The Myrrh-Streaming Icon - the Kardiotissa, “The Tender Heart” Visits Carnegie, PA
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The Myrrh-Streaming Icon - the Kardiotissa, “The Tender Heart” Visits Carnegie, PA

A handful of the parish family members of Saints Peter and Paul parish in Carnegie had been blessed at various times to have interacted with the Kardiotissa icon from Taylor, PA. Some had seen her at All Saints Camp, some had participated with His Eminence Archbishop Daniel on the pilgrimage to Taylor, and some had prayed with her while she was in Parma, OH during Great Lent of 2019. Though, at each experience, the parishioners had a longing for something more. The “something more” was getting the faithful that could not travel outside of Carnegie to be able to experience the icon.

And so, while a couple of parishioners of Saints Peter and Paul were out visiting South Bound Brook for the baby shower of (now) Fr. Oleg and Pani Matka Olha Kravchenko they took the opportunity to speak with His Eminence Archbishop Daniel about the desire to have the Kardiotissa visit Saints Peter and Paul parish in Carnegie. His Eminence took their prayerful request to heart, understanding that there are many of his flock who cannot fully experience the beauty of praying with the Kardiotissa and contacted the caretaker of the icon, Fr. Mark Leasure of Taylor, PA. Shortly after reaching out to Fr. Mark, His Eminence called Fr. John, the rector of Saints Peter and Paul in Carnegie and told him that he, Fr. Mark, and the Kardiotissa would be visiting Saints Peter and Paul parish on the weekend of September 13th.

The news of this was received with great joy by all the parishioners and planning began immediately. The parish family wanted to share this experience with their entire community and began preparing to do so. The parish set up a shuttle system from a parking lot about a mile away, members of the parish wore “greeters’ pins” to be identifiable to any visitors should any need arise while they’re visiting, a sound system was brought in so nobody would miss a moment of service, a live feed of the event was set up to play in the hall in case the church overflowed, the choir rehearsed, invitations to all the local Orthodox churches went out, and an air conditioner was rented to make sure everyone was comfortable. There wasn’t a detail that was overlooked. The parish prayed fervently during the Dormition Fast with a daily Akathist in the church and Fr. John asked the faithful to carry on the fast for a few more weeks so that they would be spiritually ready to welcome in the Kardiotissa.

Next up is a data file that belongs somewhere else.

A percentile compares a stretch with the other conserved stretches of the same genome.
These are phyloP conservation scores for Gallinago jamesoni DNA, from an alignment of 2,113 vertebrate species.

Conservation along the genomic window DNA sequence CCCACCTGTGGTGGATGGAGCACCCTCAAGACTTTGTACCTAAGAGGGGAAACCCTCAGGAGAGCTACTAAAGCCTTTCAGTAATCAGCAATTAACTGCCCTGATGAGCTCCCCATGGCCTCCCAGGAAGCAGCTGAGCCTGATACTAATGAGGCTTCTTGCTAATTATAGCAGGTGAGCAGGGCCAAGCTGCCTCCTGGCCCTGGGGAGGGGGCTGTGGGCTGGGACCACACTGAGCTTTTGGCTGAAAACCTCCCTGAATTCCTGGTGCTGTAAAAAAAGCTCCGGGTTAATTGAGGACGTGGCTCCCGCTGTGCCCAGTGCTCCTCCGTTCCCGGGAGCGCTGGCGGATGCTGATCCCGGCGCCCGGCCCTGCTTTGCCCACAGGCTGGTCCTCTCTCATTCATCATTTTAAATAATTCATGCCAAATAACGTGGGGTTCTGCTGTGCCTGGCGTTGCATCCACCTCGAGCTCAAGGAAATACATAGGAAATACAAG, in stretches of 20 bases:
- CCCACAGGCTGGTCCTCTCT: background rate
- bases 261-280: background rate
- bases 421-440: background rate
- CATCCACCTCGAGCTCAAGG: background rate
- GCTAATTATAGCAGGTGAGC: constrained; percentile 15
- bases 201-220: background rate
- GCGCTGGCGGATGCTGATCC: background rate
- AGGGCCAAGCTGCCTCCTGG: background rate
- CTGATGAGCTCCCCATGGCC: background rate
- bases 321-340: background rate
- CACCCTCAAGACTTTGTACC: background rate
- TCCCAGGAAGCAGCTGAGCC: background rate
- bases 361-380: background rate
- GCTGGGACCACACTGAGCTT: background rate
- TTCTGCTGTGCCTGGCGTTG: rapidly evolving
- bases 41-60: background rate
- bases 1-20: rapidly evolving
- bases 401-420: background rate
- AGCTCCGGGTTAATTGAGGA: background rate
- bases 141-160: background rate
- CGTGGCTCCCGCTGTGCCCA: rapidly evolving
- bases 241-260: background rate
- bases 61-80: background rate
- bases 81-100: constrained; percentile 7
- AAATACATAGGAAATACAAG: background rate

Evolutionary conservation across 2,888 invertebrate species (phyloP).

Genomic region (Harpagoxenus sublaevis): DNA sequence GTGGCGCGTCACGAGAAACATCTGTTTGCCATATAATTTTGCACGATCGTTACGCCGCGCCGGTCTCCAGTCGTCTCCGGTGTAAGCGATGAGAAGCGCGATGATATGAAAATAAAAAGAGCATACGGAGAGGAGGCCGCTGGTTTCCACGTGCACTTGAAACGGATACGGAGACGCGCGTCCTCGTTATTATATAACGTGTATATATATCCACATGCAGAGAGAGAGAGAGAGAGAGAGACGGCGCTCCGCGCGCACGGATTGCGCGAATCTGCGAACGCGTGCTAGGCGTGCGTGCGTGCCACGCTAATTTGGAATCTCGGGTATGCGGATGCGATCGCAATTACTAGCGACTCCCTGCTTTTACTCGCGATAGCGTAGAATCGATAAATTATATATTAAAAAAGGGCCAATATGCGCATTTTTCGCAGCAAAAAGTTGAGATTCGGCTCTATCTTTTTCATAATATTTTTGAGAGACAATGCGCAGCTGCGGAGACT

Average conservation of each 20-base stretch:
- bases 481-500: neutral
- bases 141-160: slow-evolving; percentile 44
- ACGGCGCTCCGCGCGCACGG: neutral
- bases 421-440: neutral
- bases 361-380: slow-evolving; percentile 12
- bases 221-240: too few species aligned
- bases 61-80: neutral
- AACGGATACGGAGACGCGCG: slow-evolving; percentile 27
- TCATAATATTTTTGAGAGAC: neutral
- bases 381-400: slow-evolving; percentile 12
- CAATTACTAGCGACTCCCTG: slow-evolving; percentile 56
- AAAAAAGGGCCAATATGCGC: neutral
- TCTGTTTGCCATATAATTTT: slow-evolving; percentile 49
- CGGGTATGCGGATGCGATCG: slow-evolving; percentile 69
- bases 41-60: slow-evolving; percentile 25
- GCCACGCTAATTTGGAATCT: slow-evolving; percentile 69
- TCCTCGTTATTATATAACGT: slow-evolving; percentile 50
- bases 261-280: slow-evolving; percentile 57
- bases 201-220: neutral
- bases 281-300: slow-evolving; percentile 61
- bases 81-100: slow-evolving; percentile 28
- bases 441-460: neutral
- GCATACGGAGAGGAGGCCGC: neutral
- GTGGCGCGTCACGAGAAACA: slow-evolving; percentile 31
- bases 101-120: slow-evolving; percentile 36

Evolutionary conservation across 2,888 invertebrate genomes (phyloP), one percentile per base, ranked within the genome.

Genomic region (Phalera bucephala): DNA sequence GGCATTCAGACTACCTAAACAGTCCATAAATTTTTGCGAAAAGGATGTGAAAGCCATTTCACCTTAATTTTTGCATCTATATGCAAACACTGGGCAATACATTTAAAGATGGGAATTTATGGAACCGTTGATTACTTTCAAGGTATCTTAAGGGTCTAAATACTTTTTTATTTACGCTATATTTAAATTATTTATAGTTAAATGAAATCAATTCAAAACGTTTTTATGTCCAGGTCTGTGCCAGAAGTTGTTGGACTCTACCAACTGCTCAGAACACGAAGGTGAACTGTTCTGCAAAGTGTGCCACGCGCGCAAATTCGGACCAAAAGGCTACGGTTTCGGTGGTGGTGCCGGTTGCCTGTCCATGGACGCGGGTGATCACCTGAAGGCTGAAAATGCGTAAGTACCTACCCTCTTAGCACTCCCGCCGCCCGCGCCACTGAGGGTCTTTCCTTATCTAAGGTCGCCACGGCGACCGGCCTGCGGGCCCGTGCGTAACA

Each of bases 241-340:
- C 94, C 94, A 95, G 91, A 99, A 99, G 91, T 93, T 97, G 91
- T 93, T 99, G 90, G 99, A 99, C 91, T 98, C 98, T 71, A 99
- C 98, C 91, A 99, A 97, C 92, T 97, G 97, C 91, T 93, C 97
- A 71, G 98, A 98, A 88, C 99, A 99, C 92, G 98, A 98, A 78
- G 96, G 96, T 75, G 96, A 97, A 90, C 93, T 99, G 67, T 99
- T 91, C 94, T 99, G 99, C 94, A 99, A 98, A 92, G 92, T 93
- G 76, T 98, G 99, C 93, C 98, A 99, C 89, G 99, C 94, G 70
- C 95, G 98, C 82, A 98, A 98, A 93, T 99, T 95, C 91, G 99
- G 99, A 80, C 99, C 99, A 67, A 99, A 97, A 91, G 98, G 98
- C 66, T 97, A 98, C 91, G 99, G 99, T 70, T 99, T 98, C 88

Finally, the long awaited day arrived. September 13th, the day the church celebrates when the Theotokos gave the Apostle Thomas her sash, one of the many feasts of the Mother of God. His Eminence Archbishop Daniel, lead from the altar by his priests, Rev. John Charest, V. Rev. Paisius McGrath, V. Rev. Robert Popichak, and Rev. IvanTchopko, along with Deacon Evan O’Neil, out to the narthex of the church to greet the Kardiotissa. As Fr. Mark brought the icon to the Church, he was led by children of the parish who honored her with gifts of flowers and their joyous smiles. After an exchange of prayer and welcome, His Eminence received the Kardiotissa from Fr. Mark and asked the rector of Saints Peter and Paul, Fr. John Charest to carry the icon with Fr. Ivan Tchopko, who was celebrating his 40thbirthday that evening, to the tetropod.

As the icon entered the nave, the church filled with prayerful song and the sweet smell of the streaming myrrh. After placing the icon on the flower adorned tetropod Fr. John, Fr. Ivan, and Deacon Evan received the blessing to begin Great Vespers. With the prayers of Vespers being offered, Fr. Mark took the icon from its case and walked among the faithful allowing the myrrh to drip into their outstretched hands while Subdeacons Mykola Zomchak and Ihor Protsak sang responses in melodious harmony.